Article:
Confounded by the cross

GOD’S WORD TODAY - Nono Alfonso, S.J. -

In Matt Damon’s controversial movie, Dogma, the mayor of New York inaugurates what he says is the new symbol of the Christian faith: a statue of a smiling Christ with fingers forming the victory sign. This, the mayor says, should take the place of the Cross because the Cross is very pessimistic, even morbid ‑ for indeed it was the Roman form of punishment for capital crimes. What is needed by this generation, the mayor says is optimism, hope, happy thoughts, positive thinking.

In our Gospel reading today, Peter likewise misunderstands Jesus Christ when the latter declares that he will be handed over to his enemies, suffer, and die. More so, Peter must have balked when Jesus preached that whoever wanted to follow him must deny himself and carry his cross. Scholars would say that Peter’s initial rejection of the Cross was because this contradicted the Jews’ long held views of their much awaited Messiah. Their savior was to come in glory, not in the midst of pain or suffering. On a more human level, however, Peter, like many of us, was simply and most naturally repulsed to pain, suffering and everything that the Cross seems to symbolize. Who would want pain or suffering in his or her life anyway?

And yet the Cross is the central symbol of the Christian faith. While Buddhism has the smiling and contented Buddha as its symbol and Judaism has the star of David, Christians are confronted by the Cross. Confounded perhaps. For as many theologians today say, 2000 years since the death of Christ, we still need to be converted into a deeper understanding and appropriation of the meaning of the paschal mystery of Christ. How like Peter today, we are easily repulsed, angered, and even rendered hopeless or faith-less by the crosses we bear individually and collectively — sickness, failures, death, poverty, bad government. The list goes on.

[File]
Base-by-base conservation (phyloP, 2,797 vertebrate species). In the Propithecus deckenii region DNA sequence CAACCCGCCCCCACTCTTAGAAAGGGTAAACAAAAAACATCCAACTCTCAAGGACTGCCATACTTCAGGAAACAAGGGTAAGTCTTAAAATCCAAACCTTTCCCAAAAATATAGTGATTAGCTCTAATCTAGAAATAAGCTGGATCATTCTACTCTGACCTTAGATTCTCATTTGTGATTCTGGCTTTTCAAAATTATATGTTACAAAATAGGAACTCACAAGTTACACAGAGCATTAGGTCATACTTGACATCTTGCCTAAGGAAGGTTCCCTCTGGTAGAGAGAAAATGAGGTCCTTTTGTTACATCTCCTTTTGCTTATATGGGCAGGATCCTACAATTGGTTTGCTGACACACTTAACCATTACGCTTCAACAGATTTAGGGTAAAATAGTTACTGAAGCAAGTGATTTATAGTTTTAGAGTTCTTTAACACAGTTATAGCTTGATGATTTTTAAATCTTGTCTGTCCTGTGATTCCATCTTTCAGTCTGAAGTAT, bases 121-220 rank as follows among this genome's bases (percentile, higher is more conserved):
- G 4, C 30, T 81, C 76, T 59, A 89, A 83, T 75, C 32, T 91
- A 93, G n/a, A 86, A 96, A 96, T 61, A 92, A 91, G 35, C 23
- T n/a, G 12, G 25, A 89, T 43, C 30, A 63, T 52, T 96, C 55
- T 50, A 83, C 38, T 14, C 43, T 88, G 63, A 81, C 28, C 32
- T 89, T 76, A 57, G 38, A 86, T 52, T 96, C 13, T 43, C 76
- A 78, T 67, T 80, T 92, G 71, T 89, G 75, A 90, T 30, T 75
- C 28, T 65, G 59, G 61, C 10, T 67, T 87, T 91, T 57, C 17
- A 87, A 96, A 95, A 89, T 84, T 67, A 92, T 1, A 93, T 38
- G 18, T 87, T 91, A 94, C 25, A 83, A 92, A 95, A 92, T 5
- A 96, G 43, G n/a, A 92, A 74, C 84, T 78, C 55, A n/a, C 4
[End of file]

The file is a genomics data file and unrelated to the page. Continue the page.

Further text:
How explain the Cross therefore? If it is the symbol of the salvation that Christ gained for us, how precisely did the cross achieve that? Space does not permit for an extensive theological explanation. Just a brief, simple reflection then. First, as many theologians are now clarifying for us, our salvation is not achieved alone by Jesus’ death on the cross but by his entire life - from his birth, public ministry, death and resurrection. If all it takes to save us is Christ’s death, then he should have just perished early on in Herod’s campaign against the innocents! No, it is his entire life that saves us because his entire life is dedicated, devoted, given to love and love alone. Love for his father and the people his father loved. It is this life offered to love that saves us. True, this love was best demonstrated, exemplified on the Cross, in Jesus’ ultimate sacrifice or total offering of self. As the Gospel says, no greater love there is than to die for one’s friend. The Cross then is not about death, but love. Total, absolute love. Suffering, sacrifice, and death without love is meaningless. But undertaken out of love, all these become redemptive, salvific.

Situated in the context of love therefore, the Cross becomes very meaningful. And practical. For those of us who have strived to love, we know that love becomes real only with the sacrifices we bear for our beloved ‑ parents who work hard for their children, overseas Filipino workers who risk limb and life abroad for their families here. Through our loving, we are saving our families, our world.

The Gospel for today then challenges us to accept the crosses, the sacrifices, the sufferings we bear for love. Because ultimately these lead to our salvation. As Professor Morrie says, in Mitch Albom’s Tuesdays with Morrie, love or perish. May we be like Jeremiah in the first reading, seduced by God’s love, despite the hardships he went through. Likewise, as Paul’s challenges us in the second reading, may we be able to offer ourselves as holy sacrifices to God and one another. Finally, may we follow the example of Peter who at the end of his life died on the Cross, for love of his master. May we all courageously embrace the crosses of our lives.

(Fr. Nono Alfonso, SJ is the Executive Director of the Jesuit Communications Foundation. He hosts USAPANG KAPATID, Saturday, 1030pm at DZMM, and HEARTBEAT, Sunday, 1030pm at DZRV.)






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